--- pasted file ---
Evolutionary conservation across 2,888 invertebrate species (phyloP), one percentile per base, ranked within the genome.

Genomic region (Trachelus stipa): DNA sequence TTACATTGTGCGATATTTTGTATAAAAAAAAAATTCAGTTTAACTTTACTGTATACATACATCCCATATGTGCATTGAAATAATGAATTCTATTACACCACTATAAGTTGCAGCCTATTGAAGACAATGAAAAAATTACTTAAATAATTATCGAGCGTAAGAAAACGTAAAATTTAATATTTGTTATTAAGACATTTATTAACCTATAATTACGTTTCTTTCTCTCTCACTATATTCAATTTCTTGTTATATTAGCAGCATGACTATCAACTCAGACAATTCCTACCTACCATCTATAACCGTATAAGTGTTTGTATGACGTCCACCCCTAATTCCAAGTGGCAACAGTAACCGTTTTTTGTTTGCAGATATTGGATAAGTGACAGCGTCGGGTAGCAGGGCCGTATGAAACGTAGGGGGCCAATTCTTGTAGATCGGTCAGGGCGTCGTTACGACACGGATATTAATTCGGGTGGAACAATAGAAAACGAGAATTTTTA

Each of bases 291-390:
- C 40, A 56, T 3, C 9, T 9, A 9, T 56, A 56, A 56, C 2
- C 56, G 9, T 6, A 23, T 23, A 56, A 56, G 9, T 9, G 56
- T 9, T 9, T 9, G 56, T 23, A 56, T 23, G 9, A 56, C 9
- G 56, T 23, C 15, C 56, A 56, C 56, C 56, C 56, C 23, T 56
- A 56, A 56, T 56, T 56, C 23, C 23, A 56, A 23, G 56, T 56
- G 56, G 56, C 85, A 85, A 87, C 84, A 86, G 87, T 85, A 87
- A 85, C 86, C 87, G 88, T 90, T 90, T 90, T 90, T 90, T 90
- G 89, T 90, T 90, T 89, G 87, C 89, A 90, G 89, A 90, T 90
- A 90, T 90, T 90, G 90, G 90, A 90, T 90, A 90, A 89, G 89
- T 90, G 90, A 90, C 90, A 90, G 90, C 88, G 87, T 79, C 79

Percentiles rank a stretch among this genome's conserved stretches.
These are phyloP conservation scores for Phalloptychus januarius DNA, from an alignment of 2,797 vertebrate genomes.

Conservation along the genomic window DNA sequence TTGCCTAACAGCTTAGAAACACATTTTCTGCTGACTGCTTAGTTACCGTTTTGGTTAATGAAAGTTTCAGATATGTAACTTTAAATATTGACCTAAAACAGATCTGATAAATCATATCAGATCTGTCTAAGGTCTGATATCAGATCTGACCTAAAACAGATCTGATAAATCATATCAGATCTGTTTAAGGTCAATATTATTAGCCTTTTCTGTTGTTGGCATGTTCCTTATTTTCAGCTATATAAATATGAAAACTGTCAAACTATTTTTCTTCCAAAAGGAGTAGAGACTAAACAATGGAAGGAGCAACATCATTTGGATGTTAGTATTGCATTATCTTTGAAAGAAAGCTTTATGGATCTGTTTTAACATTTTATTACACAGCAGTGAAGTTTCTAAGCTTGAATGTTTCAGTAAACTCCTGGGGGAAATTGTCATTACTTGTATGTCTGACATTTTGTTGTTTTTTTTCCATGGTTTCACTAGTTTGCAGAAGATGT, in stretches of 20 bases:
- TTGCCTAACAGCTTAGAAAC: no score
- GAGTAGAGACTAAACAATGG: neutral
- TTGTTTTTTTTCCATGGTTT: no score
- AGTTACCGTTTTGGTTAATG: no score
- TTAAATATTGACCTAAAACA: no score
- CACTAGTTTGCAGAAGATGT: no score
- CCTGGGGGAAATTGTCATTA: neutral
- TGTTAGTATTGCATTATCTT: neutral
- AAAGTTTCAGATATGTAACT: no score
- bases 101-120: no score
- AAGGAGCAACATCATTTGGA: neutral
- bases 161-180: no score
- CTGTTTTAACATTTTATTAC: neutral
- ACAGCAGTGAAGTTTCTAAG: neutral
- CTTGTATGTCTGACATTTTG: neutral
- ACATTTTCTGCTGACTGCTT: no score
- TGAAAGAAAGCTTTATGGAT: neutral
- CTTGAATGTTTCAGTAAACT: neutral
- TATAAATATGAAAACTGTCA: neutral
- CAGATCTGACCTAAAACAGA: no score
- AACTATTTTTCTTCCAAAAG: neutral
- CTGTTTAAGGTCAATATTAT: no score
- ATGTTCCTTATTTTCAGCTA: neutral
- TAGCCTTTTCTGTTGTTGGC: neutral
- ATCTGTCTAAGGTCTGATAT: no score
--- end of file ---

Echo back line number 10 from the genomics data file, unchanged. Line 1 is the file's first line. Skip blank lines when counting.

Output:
- A 85, C 86, C 87, G 88, T 90, T 90, T 90, T 90, T 90, T 90